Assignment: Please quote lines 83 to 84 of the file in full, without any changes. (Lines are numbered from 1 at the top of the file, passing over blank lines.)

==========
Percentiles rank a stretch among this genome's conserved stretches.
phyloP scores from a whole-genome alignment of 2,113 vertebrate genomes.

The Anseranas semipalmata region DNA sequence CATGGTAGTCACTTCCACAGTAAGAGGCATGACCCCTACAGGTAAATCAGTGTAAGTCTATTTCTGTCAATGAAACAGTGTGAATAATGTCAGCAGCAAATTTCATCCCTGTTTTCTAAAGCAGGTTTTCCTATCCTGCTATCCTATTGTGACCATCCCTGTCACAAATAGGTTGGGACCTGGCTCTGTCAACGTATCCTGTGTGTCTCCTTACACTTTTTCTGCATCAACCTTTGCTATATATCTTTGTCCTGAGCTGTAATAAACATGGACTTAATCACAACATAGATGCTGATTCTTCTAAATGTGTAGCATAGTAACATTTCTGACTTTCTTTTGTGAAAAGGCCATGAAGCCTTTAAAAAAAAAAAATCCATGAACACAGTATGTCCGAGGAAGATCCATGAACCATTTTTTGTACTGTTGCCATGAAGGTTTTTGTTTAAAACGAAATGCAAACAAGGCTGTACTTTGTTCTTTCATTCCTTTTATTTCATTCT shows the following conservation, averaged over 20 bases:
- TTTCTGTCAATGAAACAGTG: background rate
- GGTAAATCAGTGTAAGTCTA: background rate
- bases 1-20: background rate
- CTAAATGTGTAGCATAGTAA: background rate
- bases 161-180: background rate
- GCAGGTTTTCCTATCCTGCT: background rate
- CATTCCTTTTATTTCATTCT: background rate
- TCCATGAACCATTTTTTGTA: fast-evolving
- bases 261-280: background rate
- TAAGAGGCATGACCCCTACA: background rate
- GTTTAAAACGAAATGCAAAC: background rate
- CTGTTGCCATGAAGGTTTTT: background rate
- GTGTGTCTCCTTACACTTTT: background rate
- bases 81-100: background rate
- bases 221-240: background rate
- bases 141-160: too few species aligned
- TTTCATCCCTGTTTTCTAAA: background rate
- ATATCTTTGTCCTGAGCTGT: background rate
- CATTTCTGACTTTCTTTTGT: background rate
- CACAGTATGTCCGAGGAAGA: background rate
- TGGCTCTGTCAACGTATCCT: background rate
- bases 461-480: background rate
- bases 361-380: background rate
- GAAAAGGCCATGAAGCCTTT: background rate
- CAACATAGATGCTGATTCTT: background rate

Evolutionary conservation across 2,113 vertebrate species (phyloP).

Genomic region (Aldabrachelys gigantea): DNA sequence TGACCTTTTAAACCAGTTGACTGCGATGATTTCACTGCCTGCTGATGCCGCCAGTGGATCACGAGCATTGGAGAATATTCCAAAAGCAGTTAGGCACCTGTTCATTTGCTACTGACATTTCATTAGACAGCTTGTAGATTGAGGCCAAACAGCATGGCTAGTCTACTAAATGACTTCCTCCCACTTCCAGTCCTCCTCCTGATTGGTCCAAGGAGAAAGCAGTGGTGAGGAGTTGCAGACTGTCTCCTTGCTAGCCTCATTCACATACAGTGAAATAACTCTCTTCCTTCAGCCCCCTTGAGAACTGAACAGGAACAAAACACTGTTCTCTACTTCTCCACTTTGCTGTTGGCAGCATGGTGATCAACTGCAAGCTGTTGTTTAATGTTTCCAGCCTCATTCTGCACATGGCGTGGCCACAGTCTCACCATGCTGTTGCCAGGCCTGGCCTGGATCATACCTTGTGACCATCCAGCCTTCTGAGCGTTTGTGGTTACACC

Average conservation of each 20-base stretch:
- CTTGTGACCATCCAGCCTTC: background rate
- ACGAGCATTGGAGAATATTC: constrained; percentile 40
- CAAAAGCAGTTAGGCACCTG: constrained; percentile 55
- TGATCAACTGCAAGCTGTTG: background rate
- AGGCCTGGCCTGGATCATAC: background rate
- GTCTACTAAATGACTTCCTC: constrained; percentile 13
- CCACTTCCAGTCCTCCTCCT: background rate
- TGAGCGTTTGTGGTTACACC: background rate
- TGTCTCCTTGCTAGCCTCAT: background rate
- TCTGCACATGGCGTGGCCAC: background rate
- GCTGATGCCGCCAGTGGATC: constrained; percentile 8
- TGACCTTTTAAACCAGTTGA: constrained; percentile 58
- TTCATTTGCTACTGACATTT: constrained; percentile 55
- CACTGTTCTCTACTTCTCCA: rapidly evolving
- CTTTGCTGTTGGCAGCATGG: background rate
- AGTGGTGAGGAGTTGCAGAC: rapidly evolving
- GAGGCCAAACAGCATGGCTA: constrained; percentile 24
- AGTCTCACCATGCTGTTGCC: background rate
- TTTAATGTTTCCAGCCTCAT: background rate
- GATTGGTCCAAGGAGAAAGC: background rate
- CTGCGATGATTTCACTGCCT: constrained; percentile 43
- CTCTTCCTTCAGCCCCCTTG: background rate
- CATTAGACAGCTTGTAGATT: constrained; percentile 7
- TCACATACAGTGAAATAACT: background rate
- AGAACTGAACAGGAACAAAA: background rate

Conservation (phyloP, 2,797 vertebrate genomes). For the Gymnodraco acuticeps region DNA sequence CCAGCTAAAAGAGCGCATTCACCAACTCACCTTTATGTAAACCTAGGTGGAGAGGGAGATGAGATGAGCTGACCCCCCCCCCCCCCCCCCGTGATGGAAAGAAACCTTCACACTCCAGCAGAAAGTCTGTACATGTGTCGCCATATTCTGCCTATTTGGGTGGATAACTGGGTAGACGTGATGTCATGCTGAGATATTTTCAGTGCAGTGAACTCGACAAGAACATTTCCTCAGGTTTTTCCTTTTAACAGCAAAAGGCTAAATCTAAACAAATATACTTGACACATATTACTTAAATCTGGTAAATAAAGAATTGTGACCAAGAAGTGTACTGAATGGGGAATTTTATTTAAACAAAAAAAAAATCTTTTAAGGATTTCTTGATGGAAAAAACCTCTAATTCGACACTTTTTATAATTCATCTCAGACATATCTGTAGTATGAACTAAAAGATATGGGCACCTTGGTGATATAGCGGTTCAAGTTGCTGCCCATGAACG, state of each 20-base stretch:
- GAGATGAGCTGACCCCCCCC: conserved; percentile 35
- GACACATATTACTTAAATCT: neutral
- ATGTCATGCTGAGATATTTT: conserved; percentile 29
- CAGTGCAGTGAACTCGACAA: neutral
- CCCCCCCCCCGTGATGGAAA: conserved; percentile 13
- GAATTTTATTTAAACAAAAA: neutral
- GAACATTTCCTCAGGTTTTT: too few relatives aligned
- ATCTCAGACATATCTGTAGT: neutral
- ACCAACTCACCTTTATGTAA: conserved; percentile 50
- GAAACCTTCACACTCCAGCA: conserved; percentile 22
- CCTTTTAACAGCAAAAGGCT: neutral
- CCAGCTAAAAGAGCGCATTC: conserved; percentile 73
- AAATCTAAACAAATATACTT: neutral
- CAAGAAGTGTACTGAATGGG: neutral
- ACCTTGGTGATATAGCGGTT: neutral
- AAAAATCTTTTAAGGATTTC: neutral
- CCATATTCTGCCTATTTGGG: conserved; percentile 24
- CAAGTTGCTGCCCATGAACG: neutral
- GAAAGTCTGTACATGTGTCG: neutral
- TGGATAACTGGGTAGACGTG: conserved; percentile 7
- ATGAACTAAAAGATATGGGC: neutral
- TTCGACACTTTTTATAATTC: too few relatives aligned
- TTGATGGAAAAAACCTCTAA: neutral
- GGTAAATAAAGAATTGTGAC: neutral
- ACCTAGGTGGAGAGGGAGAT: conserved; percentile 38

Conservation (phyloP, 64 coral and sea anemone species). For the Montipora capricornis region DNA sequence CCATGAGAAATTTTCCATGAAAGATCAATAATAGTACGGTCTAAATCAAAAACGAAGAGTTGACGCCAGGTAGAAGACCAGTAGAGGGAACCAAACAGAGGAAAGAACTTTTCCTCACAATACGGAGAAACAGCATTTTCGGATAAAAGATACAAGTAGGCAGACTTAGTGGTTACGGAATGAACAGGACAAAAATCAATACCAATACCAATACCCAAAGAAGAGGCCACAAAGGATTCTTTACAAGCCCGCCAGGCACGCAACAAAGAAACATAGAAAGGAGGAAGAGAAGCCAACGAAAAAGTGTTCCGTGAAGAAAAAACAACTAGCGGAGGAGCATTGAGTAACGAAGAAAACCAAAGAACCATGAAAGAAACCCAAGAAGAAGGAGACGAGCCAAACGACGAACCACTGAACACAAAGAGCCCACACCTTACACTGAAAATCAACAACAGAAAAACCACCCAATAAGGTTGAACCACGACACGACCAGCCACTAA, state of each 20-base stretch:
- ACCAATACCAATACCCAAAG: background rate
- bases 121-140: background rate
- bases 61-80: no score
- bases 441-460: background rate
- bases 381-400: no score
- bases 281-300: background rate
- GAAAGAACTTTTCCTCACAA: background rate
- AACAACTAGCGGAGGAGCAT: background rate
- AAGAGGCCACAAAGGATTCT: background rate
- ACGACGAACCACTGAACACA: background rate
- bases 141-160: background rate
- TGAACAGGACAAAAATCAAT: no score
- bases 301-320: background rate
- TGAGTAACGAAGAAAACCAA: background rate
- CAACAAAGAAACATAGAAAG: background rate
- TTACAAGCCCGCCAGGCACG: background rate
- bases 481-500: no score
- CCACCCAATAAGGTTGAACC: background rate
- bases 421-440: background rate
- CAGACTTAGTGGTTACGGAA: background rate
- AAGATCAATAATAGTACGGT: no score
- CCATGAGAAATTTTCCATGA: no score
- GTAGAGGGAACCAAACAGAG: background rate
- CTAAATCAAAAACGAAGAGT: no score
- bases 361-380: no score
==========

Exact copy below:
Conservation (phyloP, 64 coral and sea anemone species). For the Montipora capricornis region DNA sequence CCATGAGAAATTTTCCATGAAAGATCAATAATAGTACGGTCTAAATCAAAAACGAAGAGTTGACGCCAGGTAGAAGACCAGTAGAGGGAACCAAACAGAGGAAAGAACTTTTCCTCACAATACGGAGAAACAGCATTTTCGGATAAAAGATACAAGTAGGCAGACTTAGTGGTTACGGAATGAACAGGACAAAAATCAATACCAATACCAATACCCAAAGAAGAGGCCACAAAGGATTCTTTACAAGCCCGCCAGGCACGCAACAAAGAAACATAGAAAGGAGGAAGAGAAGCCAACGAAAAAGTGTTCCGTGAAGAAAAAACAACTAGCGGAGGAGCATTGAGTAACGAAGAAAACCAAAGAACCATGAAAGAAACCCAAGAAGAAGGAGACGAGCCAAACGACGAACCACTGAACACAAAGAGCCCACACCTTACACTGAAAATCAACAACAGAAAAACCACCCAATAAGGTTGAACCACGACACGACCAGCCACTAA, state of each 20-base stretch:
- ACCAATACCAATACCCAAAG: background rate